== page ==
Cliqset is a Florida-based technology startup that end-users have had a hard time understanding. The company just released a new product that developers should have no trouble with at all and that could send waves of innovation across the social web.

Called Cliqset FeedProxy, the service consumes user activity feeds from more than 70 online services like Twitter, WordPress, Tumblr, Last.fm, Yelp and LibraryThing and then produces an outbound feed that's compliant with the ActivityStreams standard format.

That means activities from all those services can be read in a common language and 3rd party services can slice and dice them to create new user experiences. Several high-profile applications have already begun consuming activity feeds republished through Cliqset and the company says many more consumers are in the works.

The most common analogy for explaining the impact of data standards is the history of the railroads in the US. When all the railroad networks adopted a standard size of track, then transport companies could carry goods cross-country over multiple rail networks. That opened up a new world of commerce.

ActivityStreams is an Atom feed standard under development by many social web companies large and small. It aims to normalize the language that user activities are expressed in across multiple social networks. It's intended to facilitate interoperability and cross-network delivery of user activity payloads. It's important, exciting and inspiring work.

Non-standardized activity feed publishing is like creating a high-way that only one brand of car can drive on, with one proscribed type of journey in mind. Standardized feed publishing provides a platform for a world of open innovation. This API enables user data to pass freely from one network to another or through multiple applications, unhindered by network-specific markup and namespaces.

Facebook, MySpace, Netflix and other services are already making user data available in ActivityStreams format, but there are far more social networks that don't.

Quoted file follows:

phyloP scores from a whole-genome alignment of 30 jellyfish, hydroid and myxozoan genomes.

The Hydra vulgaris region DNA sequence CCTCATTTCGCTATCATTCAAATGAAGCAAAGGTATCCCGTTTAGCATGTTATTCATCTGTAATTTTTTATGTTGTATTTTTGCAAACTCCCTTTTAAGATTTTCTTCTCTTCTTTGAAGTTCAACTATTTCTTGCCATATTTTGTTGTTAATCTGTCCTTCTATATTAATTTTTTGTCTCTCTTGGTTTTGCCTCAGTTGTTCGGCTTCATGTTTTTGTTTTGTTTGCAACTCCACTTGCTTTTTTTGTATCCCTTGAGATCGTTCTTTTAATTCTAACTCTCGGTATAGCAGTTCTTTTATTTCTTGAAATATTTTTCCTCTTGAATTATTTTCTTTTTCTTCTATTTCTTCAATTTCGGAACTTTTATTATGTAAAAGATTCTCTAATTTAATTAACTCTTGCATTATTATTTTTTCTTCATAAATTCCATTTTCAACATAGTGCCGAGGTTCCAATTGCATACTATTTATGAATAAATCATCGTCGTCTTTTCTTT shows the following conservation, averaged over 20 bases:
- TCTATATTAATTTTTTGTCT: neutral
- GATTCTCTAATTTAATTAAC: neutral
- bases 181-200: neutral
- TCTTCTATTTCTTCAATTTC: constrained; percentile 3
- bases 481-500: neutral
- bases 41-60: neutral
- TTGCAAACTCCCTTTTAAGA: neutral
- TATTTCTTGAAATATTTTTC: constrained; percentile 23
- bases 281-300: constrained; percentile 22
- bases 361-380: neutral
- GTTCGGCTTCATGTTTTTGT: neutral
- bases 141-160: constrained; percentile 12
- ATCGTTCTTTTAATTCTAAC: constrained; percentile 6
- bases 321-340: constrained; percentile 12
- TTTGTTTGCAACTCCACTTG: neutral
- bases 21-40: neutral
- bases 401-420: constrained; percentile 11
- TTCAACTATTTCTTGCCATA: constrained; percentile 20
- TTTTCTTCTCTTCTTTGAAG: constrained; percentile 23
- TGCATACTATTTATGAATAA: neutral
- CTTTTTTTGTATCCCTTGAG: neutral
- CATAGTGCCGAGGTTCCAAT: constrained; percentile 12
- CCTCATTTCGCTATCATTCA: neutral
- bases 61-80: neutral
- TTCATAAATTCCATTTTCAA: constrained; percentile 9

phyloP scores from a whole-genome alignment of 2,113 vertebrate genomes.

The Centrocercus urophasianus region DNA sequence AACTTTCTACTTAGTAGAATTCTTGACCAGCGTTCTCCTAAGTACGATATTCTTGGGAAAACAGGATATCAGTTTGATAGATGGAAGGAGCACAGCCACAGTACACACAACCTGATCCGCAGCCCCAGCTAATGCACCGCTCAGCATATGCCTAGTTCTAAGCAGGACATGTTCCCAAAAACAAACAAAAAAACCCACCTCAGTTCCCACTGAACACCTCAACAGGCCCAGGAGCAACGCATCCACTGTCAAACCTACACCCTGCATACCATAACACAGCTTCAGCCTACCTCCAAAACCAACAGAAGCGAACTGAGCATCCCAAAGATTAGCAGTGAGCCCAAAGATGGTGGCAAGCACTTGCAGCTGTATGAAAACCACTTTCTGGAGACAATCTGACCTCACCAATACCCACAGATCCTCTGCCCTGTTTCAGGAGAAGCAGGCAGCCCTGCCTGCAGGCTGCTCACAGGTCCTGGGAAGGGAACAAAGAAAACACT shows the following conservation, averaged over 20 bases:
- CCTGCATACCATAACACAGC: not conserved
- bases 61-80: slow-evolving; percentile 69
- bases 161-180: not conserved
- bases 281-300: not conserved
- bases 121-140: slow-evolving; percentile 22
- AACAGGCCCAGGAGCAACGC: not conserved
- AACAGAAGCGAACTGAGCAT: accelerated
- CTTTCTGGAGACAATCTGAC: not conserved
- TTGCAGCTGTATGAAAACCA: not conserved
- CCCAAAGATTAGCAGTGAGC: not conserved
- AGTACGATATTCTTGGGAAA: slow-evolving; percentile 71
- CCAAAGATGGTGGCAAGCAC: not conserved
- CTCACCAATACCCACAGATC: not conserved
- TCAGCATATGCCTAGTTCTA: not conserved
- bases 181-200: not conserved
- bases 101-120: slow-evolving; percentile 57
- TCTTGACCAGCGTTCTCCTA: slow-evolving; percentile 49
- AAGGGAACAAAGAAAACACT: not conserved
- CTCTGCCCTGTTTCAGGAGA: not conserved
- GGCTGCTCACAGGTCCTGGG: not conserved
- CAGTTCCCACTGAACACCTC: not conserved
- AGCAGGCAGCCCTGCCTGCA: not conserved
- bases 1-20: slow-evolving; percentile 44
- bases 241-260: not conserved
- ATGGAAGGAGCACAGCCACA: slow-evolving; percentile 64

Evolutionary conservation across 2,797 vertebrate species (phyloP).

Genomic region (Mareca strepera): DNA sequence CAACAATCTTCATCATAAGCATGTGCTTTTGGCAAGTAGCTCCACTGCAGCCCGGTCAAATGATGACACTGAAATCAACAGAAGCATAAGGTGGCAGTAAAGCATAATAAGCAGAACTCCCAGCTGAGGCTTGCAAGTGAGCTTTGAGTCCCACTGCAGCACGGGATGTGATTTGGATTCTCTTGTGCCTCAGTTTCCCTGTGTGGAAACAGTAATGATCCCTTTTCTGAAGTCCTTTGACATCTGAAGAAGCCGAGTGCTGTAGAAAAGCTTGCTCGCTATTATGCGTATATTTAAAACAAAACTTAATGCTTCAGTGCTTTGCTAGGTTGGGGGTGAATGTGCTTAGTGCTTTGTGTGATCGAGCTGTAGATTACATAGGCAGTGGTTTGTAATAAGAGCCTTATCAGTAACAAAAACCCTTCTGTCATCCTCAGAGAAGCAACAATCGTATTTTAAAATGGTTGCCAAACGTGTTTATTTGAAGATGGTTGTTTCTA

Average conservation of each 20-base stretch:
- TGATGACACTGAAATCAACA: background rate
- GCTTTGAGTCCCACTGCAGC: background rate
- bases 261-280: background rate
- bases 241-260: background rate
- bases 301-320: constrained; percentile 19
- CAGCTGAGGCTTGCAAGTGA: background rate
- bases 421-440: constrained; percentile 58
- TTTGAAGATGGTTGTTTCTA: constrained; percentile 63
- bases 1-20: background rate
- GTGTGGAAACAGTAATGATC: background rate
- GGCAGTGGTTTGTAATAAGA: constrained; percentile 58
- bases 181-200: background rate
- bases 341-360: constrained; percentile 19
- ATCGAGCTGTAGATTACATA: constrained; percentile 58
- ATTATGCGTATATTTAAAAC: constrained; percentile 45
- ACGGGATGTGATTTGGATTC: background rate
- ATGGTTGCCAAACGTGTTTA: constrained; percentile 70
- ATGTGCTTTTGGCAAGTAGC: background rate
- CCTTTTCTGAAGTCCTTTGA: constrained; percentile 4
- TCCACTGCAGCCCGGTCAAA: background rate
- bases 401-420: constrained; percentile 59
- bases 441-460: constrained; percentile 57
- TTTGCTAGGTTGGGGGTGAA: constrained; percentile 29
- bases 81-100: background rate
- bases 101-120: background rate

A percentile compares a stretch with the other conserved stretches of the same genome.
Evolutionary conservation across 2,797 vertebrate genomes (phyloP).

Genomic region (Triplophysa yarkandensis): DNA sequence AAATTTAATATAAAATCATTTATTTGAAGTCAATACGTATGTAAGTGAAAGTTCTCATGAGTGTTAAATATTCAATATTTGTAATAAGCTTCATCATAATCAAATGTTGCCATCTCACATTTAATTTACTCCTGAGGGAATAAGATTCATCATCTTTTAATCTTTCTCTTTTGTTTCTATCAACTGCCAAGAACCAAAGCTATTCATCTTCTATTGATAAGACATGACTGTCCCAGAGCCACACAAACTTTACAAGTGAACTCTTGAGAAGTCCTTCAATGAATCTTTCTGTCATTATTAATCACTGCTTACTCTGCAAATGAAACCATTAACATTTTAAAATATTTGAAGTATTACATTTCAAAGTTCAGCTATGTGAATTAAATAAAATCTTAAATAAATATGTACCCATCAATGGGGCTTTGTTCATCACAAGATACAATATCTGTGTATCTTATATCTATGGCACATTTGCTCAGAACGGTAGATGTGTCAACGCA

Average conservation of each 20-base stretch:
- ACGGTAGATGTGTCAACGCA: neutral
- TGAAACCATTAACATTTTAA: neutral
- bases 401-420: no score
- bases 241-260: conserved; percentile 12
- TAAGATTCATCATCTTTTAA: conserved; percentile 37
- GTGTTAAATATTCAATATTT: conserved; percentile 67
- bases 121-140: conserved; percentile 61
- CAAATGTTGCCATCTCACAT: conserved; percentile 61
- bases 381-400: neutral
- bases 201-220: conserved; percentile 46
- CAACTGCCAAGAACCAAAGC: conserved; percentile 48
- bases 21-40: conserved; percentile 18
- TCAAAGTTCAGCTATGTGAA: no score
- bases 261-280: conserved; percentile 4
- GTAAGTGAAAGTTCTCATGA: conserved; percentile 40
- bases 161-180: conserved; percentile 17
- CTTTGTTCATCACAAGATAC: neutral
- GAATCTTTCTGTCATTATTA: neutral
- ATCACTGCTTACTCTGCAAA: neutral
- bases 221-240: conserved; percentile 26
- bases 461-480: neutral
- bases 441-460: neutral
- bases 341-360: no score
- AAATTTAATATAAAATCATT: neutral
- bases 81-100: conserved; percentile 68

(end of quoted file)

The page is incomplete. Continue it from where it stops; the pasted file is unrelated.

As we explained in the ReadWriteWeb research report The Real-Time Web and its Future:

An extension of the Atom feed format, the spec explains it like this: "An activity is a description of an action that was performed (the verb) at some instant in time by some actor (the subject), usually on some social object (the object). An activity feed is a feed of such activities."

In the current draft spec, you can perform such actions as Post, Share, Save, Mark as Favorite, Play, Start Following, Make Friend, Join and Tag Object. An Object could be an Article, Blog Entry, Note, File, Photo, Photo Album, Playlist, Video, Audio, Bookmark, Person, Group, Place or Comment. These actions can have such contexts as Location, Mood and Annotation. Stream aggregator Cliqset publishes Activity Streams feeds that don't require API authentication to view. You can see a sample one at:
http://cliqset.com/feed/atom?uid=dbounds.

The aim of Activity Streams is to have multiple social networks use a common language and have a common understanding of what all those things mean, so that messages can be read across different networking sites.

Now the Cliqset FeedProxy tool will normalize feeds from more than 70 other services into new feeds in the ActivityStreams format. It may just be an initial inroad to interoperability between these networks, provided by a 3rd party and not yet extensively used - but it's an important step none the less.

What does this mean? It means that applications developers could build interfaces to display books read, music listened to, reviews written and more across multiple different services with as much ease as they can display standard RSS or Atom feeds today. It's a powerful new level of granularity.

Social media center Boxee and a Sun Microsystems community product currently consume activity feeds. Cliqset says many more projects are in development now.

As the ActivityStreams community builds out more sophistication in the standard, there may be things like cross-site reputation included in such feeds.

Cliqset has done a valuable service creating these normalized feeds for developers, but the obvious downside is the reliance on a middleman. Cliqset says it is talking to Superfeedr about creating some real-time feeds as well. That would be great, but would be another layer on top of existing publisher feeds.

Perhaps if the developer community builds the kind of market-moving applications and features ActivityStreams advocates expect from the Cliqset feets, more publishers will begin publishing standardized feeds natively. While Cliqset has put a lot of work into normalizing numerous network feeds, the idea behind standards is that they can facilitate technical integration between parties with no prior knowledge of each other.

Either way, Cliqset is putting the ActivityStreams agenda to the test. The company's release could have some very significant consequences.